I would love to bring a psychologist into our nifty little corner at Launch Academy and have them diagnose the eclectic mix of people, who are most likely speaking out loud to themselves at any given moment. They are Tom Hanks on a deserted island of a program. The only means of survival is the right code, which is your wooden raft to rescue. In the meantime your rubber duck, is the developer’s equivalent to Wilson. The theory is that if you place a rubber duck on your monitor and analyze your problems out loud you’ll have a better chance of building that wooden raft. It is usually verbified in sentences, as in “Oh, Bob hasn’t taken his lunch break yet. He’s still rubber ducking at his desk.” Sounds dirty, I know.
The Truck Driver
This is the normal scene: three groups of Lighthouse Lab-ers are at one desk. One sucka is standing up trying to get his leg to wake up from falling asleep. The kid with the beanie on is trying out the internal messaging system which I see and spy out of restlessness:
“[am i doing this right?]” he types into the name section.
“^gtfo” I troll.
Let me be clear, none stands as deity-like as Lighthouse Lab’s head instructor, Khurram Virani, a.k.a. the who-run-this-town bossman of the classroom operations, swearing approximately 34 times per lecture and with vocabulary technique comparable to Ari Gold. But behold, in the corner, unignorable, is instructor, Don Burks: relentless at “your momma” jokes and helping you fix your bugs with more vulgarity than some sailors would like to admit. He has enough experience to bulldoze a house. I don’t know what that means, but he’s a fan of explaining things in you-are-building-a-house metaphors. Which helps you snap out one of your many contemplative freak-outs throughout the day. The real hero in this is the language use. Some developers are really good at explaining, but they’re as crass as truck drivers when they do.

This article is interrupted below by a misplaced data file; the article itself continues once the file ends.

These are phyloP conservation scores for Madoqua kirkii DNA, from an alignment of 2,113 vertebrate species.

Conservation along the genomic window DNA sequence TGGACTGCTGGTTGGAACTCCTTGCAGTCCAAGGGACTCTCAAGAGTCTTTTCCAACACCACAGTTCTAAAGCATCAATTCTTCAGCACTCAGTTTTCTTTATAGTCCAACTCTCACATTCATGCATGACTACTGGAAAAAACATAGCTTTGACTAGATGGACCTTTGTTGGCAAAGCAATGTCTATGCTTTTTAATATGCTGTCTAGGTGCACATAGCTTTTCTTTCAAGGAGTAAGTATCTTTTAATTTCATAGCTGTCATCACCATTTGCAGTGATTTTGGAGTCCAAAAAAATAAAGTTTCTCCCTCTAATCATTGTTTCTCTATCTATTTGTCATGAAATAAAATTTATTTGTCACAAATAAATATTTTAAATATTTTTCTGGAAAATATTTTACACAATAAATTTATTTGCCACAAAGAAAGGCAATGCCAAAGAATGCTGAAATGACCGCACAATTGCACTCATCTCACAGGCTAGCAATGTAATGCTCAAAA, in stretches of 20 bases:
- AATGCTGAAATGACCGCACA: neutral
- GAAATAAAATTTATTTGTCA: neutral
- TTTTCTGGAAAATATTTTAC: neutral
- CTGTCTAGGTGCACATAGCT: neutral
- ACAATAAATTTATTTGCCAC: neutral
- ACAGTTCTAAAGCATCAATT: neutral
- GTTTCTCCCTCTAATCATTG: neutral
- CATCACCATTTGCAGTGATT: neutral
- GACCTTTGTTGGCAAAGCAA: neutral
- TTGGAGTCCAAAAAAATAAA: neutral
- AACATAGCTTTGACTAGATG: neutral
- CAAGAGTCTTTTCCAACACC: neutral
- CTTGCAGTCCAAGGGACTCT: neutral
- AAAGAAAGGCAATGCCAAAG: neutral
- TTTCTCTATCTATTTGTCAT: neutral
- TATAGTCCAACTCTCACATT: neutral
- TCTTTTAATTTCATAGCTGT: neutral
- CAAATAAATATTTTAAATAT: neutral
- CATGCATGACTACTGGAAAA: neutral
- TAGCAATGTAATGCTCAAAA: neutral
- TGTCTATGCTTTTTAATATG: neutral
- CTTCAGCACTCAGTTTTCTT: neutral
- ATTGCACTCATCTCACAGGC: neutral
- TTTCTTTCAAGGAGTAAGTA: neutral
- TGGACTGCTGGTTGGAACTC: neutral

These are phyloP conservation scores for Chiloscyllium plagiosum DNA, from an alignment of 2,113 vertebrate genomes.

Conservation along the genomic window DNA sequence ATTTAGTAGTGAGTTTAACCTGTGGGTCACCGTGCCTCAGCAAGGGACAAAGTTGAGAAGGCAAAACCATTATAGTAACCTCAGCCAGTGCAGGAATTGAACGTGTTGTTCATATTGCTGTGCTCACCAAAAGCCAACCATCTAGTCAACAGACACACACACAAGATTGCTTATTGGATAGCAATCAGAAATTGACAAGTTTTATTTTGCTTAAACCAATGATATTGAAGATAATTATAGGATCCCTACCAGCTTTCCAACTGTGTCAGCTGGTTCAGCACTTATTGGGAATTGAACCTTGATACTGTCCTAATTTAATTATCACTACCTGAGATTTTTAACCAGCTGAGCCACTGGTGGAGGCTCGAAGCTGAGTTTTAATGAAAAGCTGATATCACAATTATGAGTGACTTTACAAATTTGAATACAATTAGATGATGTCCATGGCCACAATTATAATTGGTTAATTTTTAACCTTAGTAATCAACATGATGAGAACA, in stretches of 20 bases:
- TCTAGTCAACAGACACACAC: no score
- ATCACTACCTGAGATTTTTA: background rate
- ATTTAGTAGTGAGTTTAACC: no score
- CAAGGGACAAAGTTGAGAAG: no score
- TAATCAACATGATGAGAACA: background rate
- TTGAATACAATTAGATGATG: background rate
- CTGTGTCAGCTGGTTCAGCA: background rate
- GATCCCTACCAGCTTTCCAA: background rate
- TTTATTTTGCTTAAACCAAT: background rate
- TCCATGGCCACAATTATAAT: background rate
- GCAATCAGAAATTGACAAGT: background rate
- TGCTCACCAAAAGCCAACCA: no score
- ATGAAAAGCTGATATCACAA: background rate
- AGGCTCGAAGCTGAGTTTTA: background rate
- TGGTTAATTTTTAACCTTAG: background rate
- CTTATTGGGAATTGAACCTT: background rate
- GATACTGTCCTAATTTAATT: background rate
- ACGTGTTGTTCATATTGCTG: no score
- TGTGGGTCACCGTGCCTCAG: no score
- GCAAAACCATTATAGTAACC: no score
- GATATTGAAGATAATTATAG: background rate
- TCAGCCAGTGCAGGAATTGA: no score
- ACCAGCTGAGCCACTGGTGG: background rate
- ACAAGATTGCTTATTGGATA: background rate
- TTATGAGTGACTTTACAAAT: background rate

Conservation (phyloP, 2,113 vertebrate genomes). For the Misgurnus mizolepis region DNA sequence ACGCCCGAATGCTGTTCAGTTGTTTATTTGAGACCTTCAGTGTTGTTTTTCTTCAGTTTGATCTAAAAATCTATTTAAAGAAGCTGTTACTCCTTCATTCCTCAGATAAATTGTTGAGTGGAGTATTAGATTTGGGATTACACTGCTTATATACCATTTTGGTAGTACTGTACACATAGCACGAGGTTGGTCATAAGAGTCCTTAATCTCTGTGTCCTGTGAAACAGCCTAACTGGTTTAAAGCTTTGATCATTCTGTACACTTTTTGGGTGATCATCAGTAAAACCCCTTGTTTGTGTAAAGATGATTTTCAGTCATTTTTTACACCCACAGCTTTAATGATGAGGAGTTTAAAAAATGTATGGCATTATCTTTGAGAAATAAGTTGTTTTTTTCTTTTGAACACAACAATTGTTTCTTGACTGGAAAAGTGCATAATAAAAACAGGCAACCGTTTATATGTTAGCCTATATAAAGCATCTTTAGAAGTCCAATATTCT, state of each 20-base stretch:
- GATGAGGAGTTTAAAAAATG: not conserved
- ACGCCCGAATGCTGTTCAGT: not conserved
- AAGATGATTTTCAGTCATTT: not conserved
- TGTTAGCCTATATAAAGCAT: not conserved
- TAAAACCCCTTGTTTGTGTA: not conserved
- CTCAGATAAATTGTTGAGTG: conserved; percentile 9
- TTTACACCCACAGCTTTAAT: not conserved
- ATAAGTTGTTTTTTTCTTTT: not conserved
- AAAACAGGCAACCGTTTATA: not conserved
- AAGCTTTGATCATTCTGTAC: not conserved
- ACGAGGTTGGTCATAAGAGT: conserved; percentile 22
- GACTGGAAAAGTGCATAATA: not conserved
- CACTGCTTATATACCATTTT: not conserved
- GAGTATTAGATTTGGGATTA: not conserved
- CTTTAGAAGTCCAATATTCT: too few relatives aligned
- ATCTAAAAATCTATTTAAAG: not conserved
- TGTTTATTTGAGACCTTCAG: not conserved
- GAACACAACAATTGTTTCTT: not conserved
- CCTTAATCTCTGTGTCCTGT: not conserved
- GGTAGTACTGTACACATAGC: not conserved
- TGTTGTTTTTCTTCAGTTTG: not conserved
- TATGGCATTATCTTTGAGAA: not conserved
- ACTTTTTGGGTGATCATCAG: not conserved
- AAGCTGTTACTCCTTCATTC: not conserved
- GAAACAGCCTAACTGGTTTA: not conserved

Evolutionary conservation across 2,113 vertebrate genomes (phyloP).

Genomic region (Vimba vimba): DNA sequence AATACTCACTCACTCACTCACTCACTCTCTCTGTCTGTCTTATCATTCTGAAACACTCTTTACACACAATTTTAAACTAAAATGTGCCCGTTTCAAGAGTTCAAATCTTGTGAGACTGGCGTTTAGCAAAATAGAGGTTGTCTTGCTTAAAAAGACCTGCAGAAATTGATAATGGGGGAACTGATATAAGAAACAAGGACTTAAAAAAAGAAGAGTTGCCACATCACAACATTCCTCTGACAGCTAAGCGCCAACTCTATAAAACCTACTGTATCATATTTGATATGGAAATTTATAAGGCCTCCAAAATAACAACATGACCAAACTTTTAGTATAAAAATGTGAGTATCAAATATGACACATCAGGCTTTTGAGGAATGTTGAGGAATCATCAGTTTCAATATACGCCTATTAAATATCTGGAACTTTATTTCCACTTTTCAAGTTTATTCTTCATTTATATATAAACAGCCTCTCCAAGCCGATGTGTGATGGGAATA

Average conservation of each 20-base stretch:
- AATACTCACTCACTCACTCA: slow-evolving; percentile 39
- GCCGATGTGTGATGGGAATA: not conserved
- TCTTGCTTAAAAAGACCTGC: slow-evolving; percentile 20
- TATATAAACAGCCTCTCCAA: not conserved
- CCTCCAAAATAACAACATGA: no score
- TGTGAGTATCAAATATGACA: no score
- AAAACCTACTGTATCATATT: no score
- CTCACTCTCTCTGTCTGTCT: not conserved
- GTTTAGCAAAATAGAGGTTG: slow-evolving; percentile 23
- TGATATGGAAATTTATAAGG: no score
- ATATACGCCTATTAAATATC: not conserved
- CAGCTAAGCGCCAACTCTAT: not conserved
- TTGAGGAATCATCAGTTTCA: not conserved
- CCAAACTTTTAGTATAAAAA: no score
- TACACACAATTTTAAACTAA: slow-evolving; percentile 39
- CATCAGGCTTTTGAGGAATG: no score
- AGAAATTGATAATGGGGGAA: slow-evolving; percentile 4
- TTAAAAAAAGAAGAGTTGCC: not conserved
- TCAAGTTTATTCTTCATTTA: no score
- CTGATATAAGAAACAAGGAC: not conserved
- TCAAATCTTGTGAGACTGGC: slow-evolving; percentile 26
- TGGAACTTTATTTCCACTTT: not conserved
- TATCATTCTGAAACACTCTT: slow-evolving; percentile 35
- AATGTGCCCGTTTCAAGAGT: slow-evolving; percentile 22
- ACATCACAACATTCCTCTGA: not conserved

The Existential Crisis
When you’re taking a good chunk of the day for debugging and refactoring some mad code, what is x turns into what is life at weird speeds. This is all of us. My ability to socialize has become nothing short of inept but strangely compatible, all at the same time. This state more often than not, leads us to an ever-important, ever-rising question of: Do I have what it takes to be a developer?
The moral of that story is that if you can get over whatever you think coding is about, you have what it takes to jump right in. As Lighthouse Labs Co-Founder, Jeremy Shaki put it, “Our biggest competition is perception. Perception of bootcamps, perception of what learning to code is.” Whether that’s how much of a nerd you think you have to be, how it will change the way your brain thinks, or how well you might fit in as a female developer – go in with your notions, ask questions anyway, get them debunked and just do. The craziness is worth it when you know multiplayer math games is just the starting lines of what you can build.
‘The Ro Code’ is a VancityBuzz exclusive blog delving into the course material, instructors and all round coding happenings at Lighthouse Labs. For more information on the next cohort, check out lighthouselabs.ca and get lost into a vortex of possibilities.